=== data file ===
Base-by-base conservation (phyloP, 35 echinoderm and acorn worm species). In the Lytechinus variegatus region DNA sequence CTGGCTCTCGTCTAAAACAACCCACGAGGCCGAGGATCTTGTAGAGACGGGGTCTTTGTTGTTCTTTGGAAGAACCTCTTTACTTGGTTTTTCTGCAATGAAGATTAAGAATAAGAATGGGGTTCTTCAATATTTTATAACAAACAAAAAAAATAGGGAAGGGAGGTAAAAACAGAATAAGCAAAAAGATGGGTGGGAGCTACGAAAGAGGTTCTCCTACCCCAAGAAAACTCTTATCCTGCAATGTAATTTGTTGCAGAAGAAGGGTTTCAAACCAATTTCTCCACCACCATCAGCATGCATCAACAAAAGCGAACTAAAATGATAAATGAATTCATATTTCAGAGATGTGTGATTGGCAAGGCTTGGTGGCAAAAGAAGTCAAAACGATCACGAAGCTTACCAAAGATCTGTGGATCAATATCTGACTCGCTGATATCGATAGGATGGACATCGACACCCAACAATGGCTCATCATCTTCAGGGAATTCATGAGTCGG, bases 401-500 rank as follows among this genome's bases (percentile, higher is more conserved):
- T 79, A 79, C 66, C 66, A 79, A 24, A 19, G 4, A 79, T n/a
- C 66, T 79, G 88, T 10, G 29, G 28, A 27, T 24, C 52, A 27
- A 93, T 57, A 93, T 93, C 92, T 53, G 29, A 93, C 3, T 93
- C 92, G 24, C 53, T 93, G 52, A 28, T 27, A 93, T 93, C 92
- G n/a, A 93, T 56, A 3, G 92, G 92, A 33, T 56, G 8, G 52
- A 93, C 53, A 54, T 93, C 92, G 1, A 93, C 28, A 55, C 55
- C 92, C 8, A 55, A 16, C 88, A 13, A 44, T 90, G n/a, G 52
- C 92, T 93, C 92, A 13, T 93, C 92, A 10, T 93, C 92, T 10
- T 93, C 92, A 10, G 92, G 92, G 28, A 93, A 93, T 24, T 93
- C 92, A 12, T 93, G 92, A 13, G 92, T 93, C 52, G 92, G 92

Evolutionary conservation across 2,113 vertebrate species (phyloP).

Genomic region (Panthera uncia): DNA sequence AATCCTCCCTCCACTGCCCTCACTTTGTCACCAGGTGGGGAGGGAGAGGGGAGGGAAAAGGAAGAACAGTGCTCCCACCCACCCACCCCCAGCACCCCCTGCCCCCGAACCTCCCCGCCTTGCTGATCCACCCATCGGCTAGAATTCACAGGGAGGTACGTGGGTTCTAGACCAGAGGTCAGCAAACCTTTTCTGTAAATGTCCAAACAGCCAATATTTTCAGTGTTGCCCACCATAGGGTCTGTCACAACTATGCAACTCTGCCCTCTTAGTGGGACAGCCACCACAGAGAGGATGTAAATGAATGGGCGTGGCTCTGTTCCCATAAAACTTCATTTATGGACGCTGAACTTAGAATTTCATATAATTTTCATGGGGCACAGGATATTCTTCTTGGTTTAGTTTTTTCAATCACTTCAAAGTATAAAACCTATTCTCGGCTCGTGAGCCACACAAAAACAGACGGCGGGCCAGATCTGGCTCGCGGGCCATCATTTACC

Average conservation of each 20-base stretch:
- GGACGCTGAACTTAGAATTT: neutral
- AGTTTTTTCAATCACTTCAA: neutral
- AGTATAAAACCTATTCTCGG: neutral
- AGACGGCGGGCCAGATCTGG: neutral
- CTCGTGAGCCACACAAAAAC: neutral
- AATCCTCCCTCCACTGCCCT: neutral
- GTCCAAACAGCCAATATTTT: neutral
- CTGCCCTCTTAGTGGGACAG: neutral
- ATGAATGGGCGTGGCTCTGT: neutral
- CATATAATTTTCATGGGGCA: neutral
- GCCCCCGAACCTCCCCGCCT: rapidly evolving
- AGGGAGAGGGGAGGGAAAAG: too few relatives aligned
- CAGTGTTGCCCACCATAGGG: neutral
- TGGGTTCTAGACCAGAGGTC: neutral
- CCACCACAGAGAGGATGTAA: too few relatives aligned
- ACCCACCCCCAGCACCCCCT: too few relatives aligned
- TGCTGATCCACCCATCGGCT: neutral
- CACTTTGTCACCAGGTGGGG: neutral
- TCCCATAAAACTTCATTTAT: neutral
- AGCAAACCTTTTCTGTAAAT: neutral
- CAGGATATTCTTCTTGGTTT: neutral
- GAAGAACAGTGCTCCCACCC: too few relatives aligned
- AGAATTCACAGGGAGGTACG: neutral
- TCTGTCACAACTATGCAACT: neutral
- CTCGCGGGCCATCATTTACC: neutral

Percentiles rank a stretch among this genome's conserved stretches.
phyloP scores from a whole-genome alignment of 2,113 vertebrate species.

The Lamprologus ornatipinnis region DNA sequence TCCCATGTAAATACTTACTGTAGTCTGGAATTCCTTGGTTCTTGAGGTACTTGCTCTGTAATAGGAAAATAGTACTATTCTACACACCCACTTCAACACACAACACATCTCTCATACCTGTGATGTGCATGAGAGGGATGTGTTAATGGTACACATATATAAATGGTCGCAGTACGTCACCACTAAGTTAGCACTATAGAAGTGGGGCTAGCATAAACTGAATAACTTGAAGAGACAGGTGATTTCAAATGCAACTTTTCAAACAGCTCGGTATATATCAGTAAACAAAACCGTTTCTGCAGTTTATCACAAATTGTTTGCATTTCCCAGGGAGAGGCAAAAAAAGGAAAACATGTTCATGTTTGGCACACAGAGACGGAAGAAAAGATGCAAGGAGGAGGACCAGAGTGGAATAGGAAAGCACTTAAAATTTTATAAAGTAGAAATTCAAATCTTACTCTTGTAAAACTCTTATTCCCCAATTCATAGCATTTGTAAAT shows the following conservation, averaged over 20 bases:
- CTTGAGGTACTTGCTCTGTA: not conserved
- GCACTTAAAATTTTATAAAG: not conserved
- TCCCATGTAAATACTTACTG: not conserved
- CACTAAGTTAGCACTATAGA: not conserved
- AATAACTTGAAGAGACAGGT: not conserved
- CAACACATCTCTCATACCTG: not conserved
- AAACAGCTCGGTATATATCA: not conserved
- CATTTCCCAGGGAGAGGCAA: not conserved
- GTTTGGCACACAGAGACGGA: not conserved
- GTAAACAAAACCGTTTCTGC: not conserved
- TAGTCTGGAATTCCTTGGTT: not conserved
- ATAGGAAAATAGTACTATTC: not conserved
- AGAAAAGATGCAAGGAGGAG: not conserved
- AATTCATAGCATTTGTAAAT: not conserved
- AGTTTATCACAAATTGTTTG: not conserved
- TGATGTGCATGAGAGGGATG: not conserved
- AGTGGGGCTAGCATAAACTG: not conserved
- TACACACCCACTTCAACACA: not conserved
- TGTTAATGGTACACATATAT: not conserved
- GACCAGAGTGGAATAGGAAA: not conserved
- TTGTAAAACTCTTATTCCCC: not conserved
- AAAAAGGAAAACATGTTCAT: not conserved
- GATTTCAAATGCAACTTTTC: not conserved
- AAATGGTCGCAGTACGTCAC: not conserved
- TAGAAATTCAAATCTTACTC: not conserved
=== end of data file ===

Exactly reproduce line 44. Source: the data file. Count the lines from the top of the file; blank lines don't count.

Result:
- GCACTTAAAATTTTATAAAG: not conserved